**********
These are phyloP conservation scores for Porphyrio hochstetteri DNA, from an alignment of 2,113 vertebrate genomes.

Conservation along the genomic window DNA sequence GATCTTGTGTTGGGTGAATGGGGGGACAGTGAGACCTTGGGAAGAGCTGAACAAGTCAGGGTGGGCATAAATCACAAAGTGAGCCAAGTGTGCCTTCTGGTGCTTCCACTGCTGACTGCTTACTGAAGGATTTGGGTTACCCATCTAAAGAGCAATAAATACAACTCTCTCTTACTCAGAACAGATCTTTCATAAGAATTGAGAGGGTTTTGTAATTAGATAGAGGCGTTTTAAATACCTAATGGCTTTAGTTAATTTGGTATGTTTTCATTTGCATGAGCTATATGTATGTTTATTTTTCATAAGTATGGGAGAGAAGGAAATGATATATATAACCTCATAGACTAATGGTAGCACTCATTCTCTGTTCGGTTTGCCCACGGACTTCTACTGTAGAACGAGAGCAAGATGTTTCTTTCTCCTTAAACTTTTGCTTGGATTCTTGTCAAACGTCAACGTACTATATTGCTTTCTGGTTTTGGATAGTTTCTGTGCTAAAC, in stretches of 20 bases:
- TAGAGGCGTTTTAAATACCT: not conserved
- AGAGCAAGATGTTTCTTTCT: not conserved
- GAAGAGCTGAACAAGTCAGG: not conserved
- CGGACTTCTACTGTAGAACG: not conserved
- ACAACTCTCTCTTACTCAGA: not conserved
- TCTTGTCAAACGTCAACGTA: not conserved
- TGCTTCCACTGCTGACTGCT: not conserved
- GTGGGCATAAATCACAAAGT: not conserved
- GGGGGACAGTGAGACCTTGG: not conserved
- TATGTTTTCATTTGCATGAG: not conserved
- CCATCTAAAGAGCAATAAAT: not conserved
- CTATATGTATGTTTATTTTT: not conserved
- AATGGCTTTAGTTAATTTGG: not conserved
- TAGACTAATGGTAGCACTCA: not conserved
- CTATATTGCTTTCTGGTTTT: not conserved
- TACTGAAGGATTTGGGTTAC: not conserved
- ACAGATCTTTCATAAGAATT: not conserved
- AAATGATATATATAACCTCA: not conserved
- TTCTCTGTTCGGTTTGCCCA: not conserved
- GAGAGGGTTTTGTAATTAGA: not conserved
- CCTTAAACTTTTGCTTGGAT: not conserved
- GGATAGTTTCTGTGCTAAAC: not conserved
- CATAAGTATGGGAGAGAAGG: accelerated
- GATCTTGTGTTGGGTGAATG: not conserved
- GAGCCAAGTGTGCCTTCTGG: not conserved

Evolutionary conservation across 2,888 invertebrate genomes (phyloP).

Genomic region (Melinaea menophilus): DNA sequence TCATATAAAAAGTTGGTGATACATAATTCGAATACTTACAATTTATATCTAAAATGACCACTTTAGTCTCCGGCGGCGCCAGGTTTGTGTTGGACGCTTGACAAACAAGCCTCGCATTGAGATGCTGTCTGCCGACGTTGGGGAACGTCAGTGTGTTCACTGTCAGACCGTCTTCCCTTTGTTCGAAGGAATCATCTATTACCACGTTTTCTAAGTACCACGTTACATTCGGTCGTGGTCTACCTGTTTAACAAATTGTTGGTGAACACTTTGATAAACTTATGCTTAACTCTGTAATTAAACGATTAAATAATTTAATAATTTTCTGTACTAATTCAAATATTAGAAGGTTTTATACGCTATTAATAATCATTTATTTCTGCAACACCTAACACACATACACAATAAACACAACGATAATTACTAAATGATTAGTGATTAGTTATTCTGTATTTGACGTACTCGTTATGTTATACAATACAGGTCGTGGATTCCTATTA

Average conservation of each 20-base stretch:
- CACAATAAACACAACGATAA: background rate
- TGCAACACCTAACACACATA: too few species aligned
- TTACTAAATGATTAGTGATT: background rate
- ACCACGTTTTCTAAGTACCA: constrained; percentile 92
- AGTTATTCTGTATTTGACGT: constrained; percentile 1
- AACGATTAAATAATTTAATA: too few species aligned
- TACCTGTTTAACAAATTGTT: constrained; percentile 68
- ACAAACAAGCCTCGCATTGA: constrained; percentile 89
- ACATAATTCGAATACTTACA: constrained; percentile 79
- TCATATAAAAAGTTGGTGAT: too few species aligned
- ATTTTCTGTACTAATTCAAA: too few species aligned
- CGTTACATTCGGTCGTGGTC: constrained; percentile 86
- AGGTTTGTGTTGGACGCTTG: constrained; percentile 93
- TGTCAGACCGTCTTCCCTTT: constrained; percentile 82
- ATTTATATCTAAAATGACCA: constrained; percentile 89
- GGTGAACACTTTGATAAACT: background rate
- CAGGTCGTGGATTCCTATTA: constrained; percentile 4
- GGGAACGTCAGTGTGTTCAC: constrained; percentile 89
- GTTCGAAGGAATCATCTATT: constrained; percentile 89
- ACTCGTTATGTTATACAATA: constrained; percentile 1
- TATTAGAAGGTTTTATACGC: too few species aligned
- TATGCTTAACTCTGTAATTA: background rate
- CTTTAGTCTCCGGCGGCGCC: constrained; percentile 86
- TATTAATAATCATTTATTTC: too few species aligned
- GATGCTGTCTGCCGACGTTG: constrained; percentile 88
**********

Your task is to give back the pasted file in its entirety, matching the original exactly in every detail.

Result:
These are phyloP conservation scores for Porphyrio hochstetteri DNA, from an alignment of 2,113 vertebrate genomes.

Conservation along the genomic window DNA sequence GATCTTGTGTTGGGTGAATGGGGGGACAGTGAGACCTTGGGAAGAGCTGAACAAGTCAGGGTGGGCATAAATCACAAAGTGAGCCAAGTGTGCCTTCTGGTGCTTCCACTGCTGACTGCTTACTGAAGGATTTGGGTTACCCATCTAAAGAGCAATAAATACAACTCTCTCTTACTCAGAACAGATCTTTCATAAGAATTGAGAGGGTTTTGTAATTAGATAGAGGCGTTTTAAATACCTAATGGCTTTAGTTAATTTGGTATGTTTTCATTTGCATGAGCTATATGTATGTTTATTTTTCATAAGTATGGGAGAGAAGGAAATGATATATATAACCTCATAGACTAATGGTAGCACTCATTCTCTGTTCGGTTTGCCCACGGACTTCTACTGTAGAACGAGAGCAAGATGTTTCTTTCTCCTTAAACTTTTGCTTGGATTCTTGTCAAACGTCAACGTACTATATTGCTTTCTGGTTTTGGATAGTTTCTGTGCTAAAC, in stretches of 20 bases:
- TAGAGGCGTTTTAAATACCT: not conserved
- AGAGCAAGATGTTTCTTTCT: not conserved
- GAAGAGCTGAACAAGTCAGG: not conserved
- CGGACTTCTACTGTAGAACG: not conserved
- ACAACTCTCTCTTACTCAGA: not conserved
- TCTTGTCAAACGTCAACGTA: not conserved
- TGCTTCCACTGCTGACTGCT: not conserved
- GTGGGCATAAATCACAAAGT: not conserved
- GGGGGACAGTGAGACCTTGG: not conserved
- TATGTTTTCATTTGCATGAG: not conserved
- CCATCTAAAGAGCAATAAAT: not conserved
- CTATATGTATGTTTATTTTT: not conserved
- AATGGCTTTAGTTAATTTGG: not conserved
- TAGACTAATGGTAGCACTCA: not conserved
- CTATATTGCTTTCTGGTTTT: not conserved
- TACTGAAGGATTTGGGTTAC: not conserved
- ACAGATCTTTCATAAGAATT: not conserved
- AAATGATATATATAACCTCA: not conserved
- TTCTCTGTTCGGTTTGCCCA: not conserved
- GAGAGGGTTTTGTAATTAGA: not conserved
- CCTTAAACTTTTGCTTGGAT: not conserved
- GGATAGTTTCTGTGCTAAAC: not conserved
- CATAAGTATGGGAGAGAAGG: accelerated
- GATCTTGTGTTGGGTGAATG: not conserved
- GAGCCAAGTGTGCCTTCTGG: not conserved

Evolutionary conservation across 2,888 invertebrate genomes (phyloP).

Genomic region (Melinaea menophilus): DNA sequence TCATATAAAAAGTTGGTGATACATAATTCGAATACTTACAATTTATATCTAAAATGACCACTTTAGTCTCCGGCGGCGCCAGGTTTGTGTTGGACGCTTGACAAACAAGCCTCGCATTGAGATGCTGTCTGCCGACGTTGGGGAACGTCAGTGTGTTCACTGTCAGACCGTCTTCCCTTTGTTCGAAGGAATCATCTATTACCACGTTTTCTAAGTACCACGTTACATTCGGTCGTGGTCTACCTGTTTAACAAATTGTTGGTGAACACTTTGATAAACTTATGCTTAACTCTGTAATTAAACGATTAAATAATTTAATAATTTTCTGTACTAATTCAAATATTAGAAGGTTTTATACGCTATTAATAATCATTTATTTCTGCAACACCTAACACACATACACAATAAACACAACGATAATTACTAAATGATTAGTGATTAGTTATTCTGTATTTGACGTACTCGTTATGTTATACAATACAGGTCGTGGATTCCTATTA

Average conservation of each 20-base stretch:
- CACAATAAACACAACGATAA: background rate
- TGCAACACCTAACACACATA: too few species aligned
- TTACTAAATGATTAGTGATT: background rate
- ACCACGTTTTCTAAGTACCA: constrained; percentile 92
- AGTTATTCTGTATTTGACGT: constrained; percentile 1
- AACGATTAAATAATTTAATA: too few species aligned
- TACCTGTTTAACAAATTGTT: constrained; percentile 68
- ACAAACAAGCCTCGCATTGA: constrained; percentile 89
- ACATAATTCGAATACTTACA: constrained; percentile 79
- TCATATAAAAAGTTGGTGAT: too few species aligned
- ATTTTCTGTACTAATTCAAA: too few species aligned
- CGTTACATTCGGTCGTGGTC: constrained; percentile 86
- AGGTTTGTGTTGGACGCTTG: constrained; percentile 93
- TGTCAGACCGTCTTCCCTTT: constrained; percentile 82
- ATTTATATCTAAAATGACCA: constrained; percentile 89
- GGTGAACACTTTGATAAACT: background rate
- CAGGTCGTGGATTCCTATTA: constrained; percentile 4
- GGGAACGTCAGTGTGTTCAC: constrained; percentile 89
- GTTCGAAGGAATCATCTATT: constrained; percentile 89
- ACTCGTTATGTTATACAATA: constrained; percentile 1
- TATTAGAAGGTTTTATACGC: too few species aligned
- TATGCTTAACTCTGTAATTA: background rate
- CTTTAGTCTCCGGCGGCGCC: constrained; percentile 86
- TATTAATAATCATTTATTTC: too few species aligned
- GATGCTGTCTGCCGACGTTG: constrained; percentile 88